The worst thing I can say about XCOM 2 on Switch is that I wish it had touch controls, which should tell you just how good this port is.
A game like XCOM is a natural marriage for touch support, an advantage Nintendo’s little machine that could has over its competitors, so it is a shame Firaxis haven’t opted to include it here.
Everything else, though, is absolutely feature complete with the right concessions made to make it run as well as possible. And that is some accomplishment considering how intensive and resource consumptive XCOM 2 can be.
For those who haven’t played this masterpiece, XCOM 2 follows on twenty years after the original. Once thought lost, the Commander and hero of the original invasion has been reclaimed and once again you find yourself in the hot seat, in charge of troops, taking down aliens aplenty, all in the name of saving the world.
As before, you are in control of a ship, filled with Research, Engineering, Armory and Command Divisions. You can learn new things throughout the course of the campaign, filling up your event queue. As you complete missions, you pick up alien corpses and items which help you learn more about your enemies and how to beat them.
Standard fare with XCOM, you have a squad of four which you take into battle with you. Squadmates can be critically injured and even killed in battle, and if you keep using the same people on each mission, they become fatigued and more susceptible to defeat.
Missions vary, of course, with some putting you on a timer. Some requiring you to beat the mission in a certain amount of moves, or rescue an individual from danger. You can also hack into enemy tech, shut down turrets, or disarm bombs. The mission structure mostly stays fresh, though you will notice a steady, familiar rhythm to everything as you go deeper into the fray.
And then you’ve also got different classes to consider, making it almost essential for you to take a varied group in, rather than relying on the same set of skill to get a job done. If you leave a sharpshooter at home, for instance, that’s long range distance kills you’re shelving and could be the difference between success and failure.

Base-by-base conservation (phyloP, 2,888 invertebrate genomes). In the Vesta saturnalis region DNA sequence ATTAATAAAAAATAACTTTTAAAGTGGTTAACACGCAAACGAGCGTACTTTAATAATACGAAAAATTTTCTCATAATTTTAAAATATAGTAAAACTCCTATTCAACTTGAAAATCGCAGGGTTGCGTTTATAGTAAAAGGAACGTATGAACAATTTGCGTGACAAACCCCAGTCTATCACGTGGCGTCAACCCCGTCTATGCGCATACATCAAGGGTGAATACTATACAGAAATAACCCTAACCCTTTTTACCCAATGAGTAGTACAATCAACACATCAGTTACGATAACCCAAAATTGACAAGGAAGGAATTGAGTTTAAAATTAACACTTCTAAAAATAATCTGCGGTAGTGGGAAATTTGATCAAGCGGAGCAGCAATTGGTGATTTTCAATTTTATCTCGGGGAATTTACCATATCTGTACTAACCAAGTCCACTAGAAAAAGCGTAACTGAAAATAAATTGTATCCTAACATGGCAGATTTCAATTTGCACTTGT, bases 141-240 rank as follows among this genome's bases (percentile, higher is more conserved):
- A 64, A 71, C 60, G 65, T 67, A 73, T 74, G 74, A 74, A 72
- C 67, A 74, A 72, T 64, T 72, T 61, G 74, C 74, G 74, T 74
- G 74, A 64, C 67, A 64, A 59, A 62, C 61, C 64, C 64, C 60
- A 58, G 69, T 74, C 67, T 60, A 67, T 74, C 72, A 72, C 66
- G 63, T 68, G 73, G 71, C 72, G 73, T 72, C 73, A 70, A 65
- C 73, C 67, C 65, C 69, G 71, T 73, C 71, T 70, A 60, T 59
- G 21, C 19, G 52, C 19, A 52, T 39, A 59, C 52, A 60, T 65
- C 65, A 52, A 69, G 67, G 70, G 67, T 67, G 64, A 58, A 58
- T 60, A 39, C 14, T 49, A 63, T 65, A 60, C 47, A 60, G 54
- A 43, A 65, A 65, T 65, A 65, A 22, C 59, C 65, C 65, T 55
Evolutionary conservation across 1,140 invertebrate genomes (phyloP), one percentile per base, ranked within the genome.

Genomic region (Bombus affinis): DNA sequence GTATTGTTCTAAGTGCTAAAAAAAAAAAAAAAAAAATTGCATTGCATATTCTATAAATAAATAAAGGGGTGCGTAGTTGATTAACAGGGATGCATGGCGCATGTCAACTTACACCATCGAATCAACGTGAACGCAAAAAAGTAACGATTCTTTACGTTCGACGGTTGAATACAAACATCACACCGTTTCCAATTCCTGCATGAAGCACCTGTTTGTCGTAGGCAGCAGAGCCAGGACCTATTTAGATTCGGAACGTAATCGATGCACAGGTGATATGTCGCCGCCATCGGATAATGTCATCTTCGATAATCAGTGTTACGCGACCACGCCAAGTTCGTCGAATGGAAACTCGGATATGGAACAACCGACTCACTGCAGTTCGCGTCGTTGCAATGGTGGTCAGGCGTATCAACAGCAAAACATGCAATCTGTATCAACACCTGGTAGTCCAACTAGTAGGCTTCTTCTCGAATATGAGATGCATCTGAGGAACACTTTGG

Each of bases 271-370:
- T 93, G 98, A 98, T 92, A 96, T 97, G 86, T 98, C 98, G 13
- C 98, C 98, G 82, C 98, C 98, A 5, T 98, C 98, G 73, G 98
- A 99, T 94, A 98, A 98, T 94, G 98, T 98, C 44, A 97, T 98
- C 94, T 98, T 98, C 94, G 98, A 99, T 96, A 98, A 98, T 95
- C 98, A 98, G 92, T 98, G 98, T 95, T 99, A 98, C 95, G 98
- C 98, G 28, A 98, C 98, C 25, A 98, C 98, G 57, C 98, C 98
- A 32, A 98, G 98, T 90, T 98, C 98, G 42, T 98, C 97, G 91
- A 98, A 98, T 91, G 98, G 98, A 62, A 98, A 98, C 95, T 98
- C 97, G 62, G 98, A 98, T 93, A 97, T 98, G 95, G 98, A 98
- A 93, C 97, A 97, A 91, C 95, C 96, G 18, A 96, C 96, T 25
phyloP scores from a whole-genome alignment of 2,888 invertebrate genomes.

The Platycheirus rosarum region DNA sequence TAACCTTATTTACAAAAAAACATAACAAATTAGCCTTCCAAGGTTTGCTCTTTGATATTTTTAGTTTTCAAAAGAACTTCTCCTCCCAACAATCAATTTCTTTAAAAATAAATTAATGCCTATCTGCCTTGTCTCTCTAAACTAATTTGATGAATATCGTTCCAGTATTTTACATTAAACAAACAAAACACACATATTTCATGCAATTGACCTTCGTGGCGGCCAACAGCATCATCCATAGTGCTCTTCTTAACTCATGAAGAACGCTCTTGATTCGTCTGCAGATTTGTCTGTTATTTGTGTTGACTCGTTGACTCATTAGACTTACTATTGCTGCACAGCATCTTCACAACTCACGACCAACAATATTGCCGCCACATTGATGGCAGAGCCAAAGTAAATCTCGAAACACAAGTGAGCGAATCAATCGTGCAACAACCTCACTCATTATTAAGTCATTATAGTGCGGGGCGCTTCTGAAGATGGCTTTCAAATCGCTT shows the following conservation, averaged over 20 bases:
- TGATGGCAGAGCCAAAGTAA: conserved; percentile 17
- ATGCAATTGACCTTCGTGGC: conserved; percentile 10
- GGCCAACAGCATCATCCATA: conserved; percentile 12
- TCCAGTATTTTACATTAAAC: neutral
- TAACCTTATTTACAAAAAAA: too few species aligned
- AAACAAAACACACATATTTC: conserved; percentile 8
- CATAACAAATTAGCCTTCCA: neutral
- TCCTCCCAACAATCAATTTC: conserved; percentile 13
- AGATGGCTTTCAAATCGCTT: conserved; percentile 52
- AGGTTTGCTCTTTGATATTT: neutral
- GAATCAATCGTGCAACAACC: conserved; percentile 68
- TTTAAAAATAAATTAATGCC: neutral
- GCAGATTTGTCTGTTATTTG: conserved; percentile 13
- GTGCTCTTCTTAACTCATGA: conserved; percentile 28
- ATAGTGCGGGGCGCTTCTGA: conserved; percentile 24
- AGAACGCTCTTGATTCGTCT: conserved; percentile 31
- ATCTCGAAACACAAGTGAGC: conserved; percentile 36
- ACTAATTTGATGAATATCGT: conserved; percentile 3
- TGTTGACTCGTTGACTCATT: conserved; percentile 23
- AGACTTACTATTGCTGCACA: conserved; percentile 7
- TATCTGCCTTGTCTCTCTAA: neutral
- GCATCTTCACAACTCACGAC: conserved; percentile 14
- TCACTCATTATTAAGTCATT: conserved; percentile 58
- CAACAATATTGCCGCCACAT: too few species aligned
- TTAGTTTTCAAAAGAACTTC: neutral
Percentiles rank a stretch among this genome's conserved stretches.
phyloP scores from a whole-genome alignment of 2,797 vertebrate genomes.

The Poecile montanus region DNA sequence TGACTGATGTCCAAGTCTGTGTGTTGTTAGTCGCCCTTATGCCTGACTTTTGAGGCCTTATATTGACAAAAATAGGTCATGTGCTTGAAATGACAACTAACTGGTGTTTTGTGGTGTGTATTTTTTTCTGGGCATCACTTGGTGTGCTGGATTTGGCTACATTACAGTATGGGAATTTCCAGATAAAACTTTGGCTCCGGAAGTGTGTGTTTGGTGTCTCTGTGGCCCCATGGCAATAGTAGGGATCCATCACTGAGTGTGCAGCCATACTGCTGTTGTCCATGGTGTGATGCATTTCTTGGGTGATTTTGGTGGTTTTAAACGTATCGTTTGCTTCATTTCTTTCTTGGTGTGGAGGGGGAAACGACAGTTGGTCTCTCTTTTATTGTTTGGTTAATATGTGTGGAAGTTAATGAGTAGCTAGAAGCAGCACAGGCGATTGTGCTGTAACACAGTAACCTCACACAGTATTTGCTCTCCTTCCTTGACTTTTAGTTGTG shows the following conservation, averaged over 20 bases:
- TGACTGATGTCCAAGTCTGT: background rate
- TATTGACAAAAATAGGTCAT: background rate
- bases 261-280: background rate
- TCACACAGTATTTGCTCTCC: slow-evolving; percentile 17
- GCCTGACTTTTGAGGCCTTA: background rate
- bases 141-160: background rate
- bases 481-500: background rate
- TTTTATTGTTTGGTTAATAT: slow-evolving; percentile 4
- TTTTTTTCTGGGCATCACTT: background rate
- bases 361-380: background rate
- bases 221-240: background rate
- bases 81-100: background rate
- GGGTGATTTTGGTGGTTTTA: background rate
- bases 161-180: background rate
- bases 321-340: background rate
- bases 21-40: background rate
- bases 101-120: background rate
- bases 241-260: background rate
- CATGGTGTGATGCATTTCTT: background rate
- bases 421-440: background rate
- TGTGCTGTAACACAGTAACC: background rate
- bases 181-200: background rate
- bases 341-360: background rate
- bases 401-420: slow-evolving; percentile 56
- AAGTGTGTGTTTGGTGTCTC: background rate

Every mission seems to hang and balance on a knives edge in XCOM 2 and that’s what makes it so tense, unsettling, but incredibly satisfying. And with the portability of Switch and the nature of the game really suited to pick up and play, the game works at a previously unseen level, at a pace that constantly surprises.
True, it plays a bit sluggishly when compared to the PC version and the textures do look a bit sparse at times, but thankfully the brilliant XCOM 2 is not one of those games you wish hasn’t been ported across. And there are definitely some games which should never have come to Switch, eeesh!
XCOM 2, as you may know, was part of 2K’s love affair with Nintendo, launching along with Bioshock and Borderlands. And in many ways, XCOM 2 represented the biggest challenge of the three because of the style, cramming it all onto a small screen, and still making it run at the levels necessary to be even worth playing.
Text size is a constant issue with Switch games but everything looks well proportioned, sized out, and spaced on the small screen. In fact, the layout feels right at home on the small screen and everything is easily navigable using the shoulder buttons.
The game does stutter a bit when the action gets a bit frantic, and the loading screens seem to go on forever, but it’s never to the point of being too distracting or depreciating. XCOM 2 is a slower-paced game, but it still runs as smoothly as you like when you’re trading gun fire or the action is split up by the interspersed cutscenes.
Of course, the other big exclusion on the console version is the lack of mod support which is an essential and much-loved component of the PC experience. Fortunately, this package includes all official DLC, as well as the massive expansion War of the Chosen which adds new factions. We’ll cover that in a separate article.
As a collection, the value for money remains absolutely staggering, then. There’s at least 100 hours worth of content here and there’s plenty of options for campaign replayabilty with Iron Man modes and the like.
What’s more, you’re getting one of the absolute best turn-based strategy games of all time on Switch, which, in itself, seemed unimaginable at one point. But it not only shows the dedication and support 2K have given Switch, but just how extensive the console’s library has become. The playerbase are absolutely spoilt for choice at this point and this is yet another gem to add to the list.
Helped by the fact that this is an incredibly tough game, with the player often tasked to make difficult decisions, sometimes at the loss of squad life, and sometimes on which mission to tackle at the expense of another.
The good news is that the XCOM 2 Collection has been ported relatively well to Switch. It’s not a perfect port, by any means, but the recent patch has made the experience a lot smoother and a more well-refined experience. Aforementioned concessions aside, XCOM 2 runs just great!
The definitive version, of course, remains the PC OG with all the mod options available to you, but there’s something to be said for the portability and pick up and play possibilities only the Switch can offer. That really fits in with the essence of the game, and just makes this port an even more tempting proposition.
Frankly, XCOM 2 seemed like one of those ports that couldn’t be done. Just like The Witcher 3, at times, you’ll wonder how this level of sorcery is even possible. But the Switch exists to defy convention, and XCOM 2 is another fantastic example of just how this console continues to do the unthinkable in the face of the seemingly impossible.
XCOM 2 Collection is now available on Nintendo Switch
Code provided by 2K